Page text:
By Maryjoan D. Ladden, PhD, RN, FAAN

For more than a century, nurses have gone beyond the walls of clinics and hospitals to visit crowded tenements, rural homesteads, schools, and factories in order to improve the health of their communities. In fact, nurses were among those who pioneered the practice of working to improve the conditions that lead to illness or injury, and providing care in underserved communities. That tradition continues today, as nurses reach out to people in need, visiting them in their homes, public libraries, barbershops, beauty salons, and elsewhere.

The latest issue of the Charting Nursing’s Future policy brief series, from the Robert Wood Johnson Foundation (RWJF), focuses on the many roles nurses play in building a Culture of Health in a wide variety of settings.

From 1893 New York City to Present-Day Camden

How Nurses Are Building a Culture of Health (Part 1): Reaching Beyond Traditional Care Settings to Promote Health Where People Live, Learn, and Play,” traces nurses’ role in “cultivating the health of individuals by changing the culture of a community” to 1893, when Lillian Wald began the Henry Street Settlement on New York’s Lower East Side after seeing first-hand the negative health effects of living in poverty.

The policy brief also cites a series of present-day examples, including nurses’ groundbreaking “hotspotting” work through the Camden Coalition of Healthcare Providers to identify “super-utilizers” of emergency departments, and to link them to primary care and other supports, including health insurance. Such efforts hold the promise of better and more timely care, particularly with regard to management of chronic conditions and more efficient use of resources.

Other nurse-driven programs highlighted in the brief include:

  • A nurse home-visiting program in Durham, N.C., has resulted in reduced maternal anxiety, healthier home environments, more positive parenting, and 50 percent fewer emergency room visits and overnight hospital stays for infants during their first year of life. Durham Connects offers free visits by registered nurses to parents of newborn children. Nurses check the overall health of both mothers and infants, offer assistance with breastfeeding and infant care, and provide guidance in finding such community resources as parenting classes, high-quality child care, and financial assistance. Nurses are also able to address issues such as postpartum depression, family violence, and substance abuse.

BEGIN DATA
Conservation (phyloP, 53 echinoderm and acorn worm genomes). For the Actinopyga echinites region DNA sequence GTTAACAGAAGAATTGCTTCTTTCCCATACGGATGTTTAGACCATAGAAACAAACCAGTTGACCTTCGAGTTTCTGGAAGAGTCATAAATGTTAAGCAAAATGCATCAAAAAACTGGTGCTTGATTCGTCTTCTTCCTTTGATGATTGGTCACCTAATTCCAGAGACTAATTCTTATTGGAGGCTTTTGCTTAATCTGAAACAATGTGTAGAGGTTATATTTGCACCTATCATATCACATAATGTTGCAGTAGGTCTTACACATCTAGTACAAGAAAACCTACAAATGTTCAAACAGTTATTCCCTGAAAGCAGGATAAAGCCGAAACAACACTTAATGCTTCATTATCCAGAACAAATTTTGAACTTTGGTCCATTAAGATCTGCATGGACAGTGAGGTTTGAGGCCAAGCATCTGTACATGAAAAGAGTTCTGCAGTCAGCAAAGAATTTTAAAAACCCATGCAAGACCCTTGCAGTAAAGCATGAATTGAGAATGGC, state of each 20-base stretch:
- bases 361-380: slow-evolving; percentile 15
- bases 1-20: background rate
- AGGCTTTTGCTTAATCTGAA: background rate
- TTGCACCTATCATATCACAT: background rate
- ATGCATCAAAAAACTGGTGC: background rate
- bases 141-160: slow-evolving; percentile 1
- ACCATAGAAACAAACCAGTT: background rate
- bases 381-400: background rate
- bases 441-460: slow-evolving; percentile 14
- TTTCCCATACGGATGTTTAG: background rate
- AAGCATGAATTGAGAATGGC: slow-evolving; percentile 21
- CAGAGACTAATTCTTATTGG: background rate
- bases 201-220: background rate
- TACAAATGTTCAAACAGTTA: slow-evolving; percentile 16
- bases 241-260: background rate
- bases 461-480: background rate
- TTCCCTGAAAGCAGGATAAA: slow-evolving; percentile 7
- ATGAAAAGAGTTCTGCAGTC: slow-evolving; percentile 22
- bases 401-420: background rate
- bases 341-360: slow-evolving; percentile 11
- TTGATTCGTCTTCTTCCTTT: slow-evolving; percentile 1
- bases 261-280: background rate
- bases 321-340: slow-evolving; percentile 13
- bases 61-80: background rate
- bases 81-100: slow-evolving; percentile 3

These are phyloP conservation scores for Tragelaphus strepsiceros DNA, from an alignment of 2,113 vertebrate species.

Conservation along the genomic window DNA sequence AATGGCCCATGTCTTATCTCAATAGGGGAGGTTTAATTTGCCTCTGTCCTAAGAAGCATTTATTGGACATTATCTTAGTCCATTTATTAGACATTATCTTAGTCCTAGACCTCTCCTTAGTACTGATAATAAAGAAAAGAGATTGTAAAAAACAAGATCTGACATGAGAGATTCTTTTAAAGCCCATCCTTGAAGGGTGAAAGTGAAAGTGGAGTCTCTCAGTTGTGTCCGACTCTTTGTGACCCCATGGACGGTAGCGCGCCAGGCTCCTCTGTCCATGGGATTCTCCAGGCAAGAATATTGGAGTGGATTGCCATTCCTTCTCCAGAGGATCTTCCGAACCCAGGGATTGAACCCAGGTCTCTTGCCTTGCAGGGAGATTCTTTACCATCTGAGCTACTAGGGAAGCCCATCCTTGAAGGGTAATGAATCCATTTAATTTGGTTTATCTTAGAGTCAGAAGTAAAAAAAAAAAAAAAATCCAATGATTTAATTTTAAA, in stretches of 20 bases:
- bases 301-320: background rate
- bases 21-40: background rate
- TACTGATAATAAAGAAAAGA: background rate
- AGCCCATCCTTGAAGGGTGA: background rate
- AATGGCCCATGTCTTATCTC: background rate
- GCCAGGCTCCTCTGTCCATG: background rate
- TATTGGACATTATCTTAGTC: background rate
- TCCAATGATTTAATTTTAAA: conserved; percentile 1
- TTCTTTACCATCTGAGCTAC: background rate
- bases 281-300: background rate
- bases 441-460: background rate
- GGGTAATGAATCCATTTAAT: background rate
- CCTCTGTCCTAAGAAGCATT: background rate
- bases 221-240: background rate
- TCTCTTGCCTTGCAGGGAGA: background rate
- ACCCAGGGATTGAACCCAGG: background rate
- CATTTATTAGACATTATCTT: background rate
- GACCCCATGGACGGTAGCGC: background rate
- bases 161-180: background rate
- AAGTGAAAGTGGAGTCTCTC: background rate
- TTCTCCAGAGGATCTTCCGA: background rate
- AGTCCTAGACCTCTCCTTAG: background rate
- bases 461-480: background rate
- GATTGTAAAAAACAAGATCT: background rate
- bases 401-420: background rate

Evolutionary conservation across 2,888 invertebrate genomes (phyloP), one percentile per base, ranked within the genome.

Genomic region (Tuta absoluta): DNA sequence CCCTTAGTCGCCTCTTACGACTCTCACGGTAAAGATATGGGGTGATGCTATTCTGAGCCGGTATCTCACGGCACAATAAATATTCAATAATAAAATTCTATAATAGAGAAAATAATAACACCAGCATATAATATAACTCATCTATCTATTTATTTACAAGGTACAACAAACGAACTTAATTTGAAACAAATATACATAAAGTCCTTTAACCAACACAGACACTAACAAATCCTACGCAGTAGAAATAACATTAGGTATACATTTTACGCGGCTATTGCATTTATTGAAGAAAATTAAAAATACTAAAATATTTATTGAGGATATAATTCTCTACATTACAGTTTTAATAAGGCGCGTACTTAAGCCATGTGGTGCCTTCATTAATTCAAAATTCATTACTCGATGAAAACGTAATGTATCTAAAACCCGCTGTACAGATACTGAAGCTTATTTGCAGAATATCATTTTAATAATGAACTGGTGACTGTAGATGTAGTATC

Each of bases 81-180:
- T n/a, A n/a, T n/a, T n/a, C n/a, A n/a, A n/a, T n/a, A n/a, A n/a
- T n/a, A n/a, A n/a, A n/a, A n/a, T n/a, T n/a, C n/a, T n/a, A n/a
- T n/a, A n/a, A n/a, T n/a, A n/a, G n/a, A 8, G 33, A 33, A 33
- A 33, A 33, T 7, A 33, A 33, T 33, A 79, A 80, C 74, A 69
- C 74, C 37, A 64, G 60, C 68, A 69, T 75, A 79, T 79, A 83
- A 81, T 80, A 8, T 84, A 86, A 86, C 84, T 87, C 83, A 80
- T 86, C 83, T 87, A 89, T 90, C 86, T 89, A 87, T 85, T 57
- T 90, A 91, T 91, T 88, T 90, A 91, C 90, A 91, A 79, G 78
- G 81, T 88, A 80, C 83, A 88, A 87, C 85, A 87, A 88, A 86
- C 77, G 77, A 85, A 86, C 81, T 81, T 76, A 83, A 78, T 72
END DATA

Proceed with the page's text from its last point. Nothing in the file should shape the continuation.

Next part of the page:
• A number of local chapters of the National Association of Hispanic Nurses (NAHN) are working to help Hispanics gain health insurance—a gateway to better health for a community suffering from disproportionately high rates of obesity, diabetes, uncontrolled high blood pressure, and dental disease. NAHN recently trained nurses from 70 local chapters in eight states to provide education about health insurance, free preventive services, and obtaining coverage through the Affordable Care Act. In some instances, NAHN nurses provide such guidance while conducting free blood pressure screenings and body mass index assessments in churches, schools, and senior centers. Families are referred to enrollment counselors who can guide them through the process of qualifying for Medicaid or buying insurance on state marketplaces. “People trust nurses,” says Adriana Perez, PhD, ANP-BC, president of the Phoenix NAHN chapter. “We present them with the facts. We don’t say, ‘You should do this’ but rather, ‘Here are things we know can help you and your family stay healthy.’”

The new Charting Nursing’s Future brief also notes the important roles nurse leaders play in building a Culture of Health by serving at local and county public health departments across the nation. Nearly one-third of these departments are nurse-led.

Similarly, school nurses help make schools an efficient setting for prevention and health promotion, playing a pivotal role in creating healthy school environments and bridging the gaps between education, health care, and public health. In communities and health care settings across the United States, nurses play a key role building a national Culture of Health, helping individuals, families, and communities lead healthier lives now and in the future.

Read the brief, “How Nurses Are Building a Culture of Health (Part 1): Reaching Beyond Traditional Care Settings to Promote Health Where People Live, Learn, and Play,” and sign up to receive future editions of Charting Nursing’s Future.

The author is a senior program officer at the Robert Wood Johnson Foundation, and executive editor of the Charting Nursing’s Future series.

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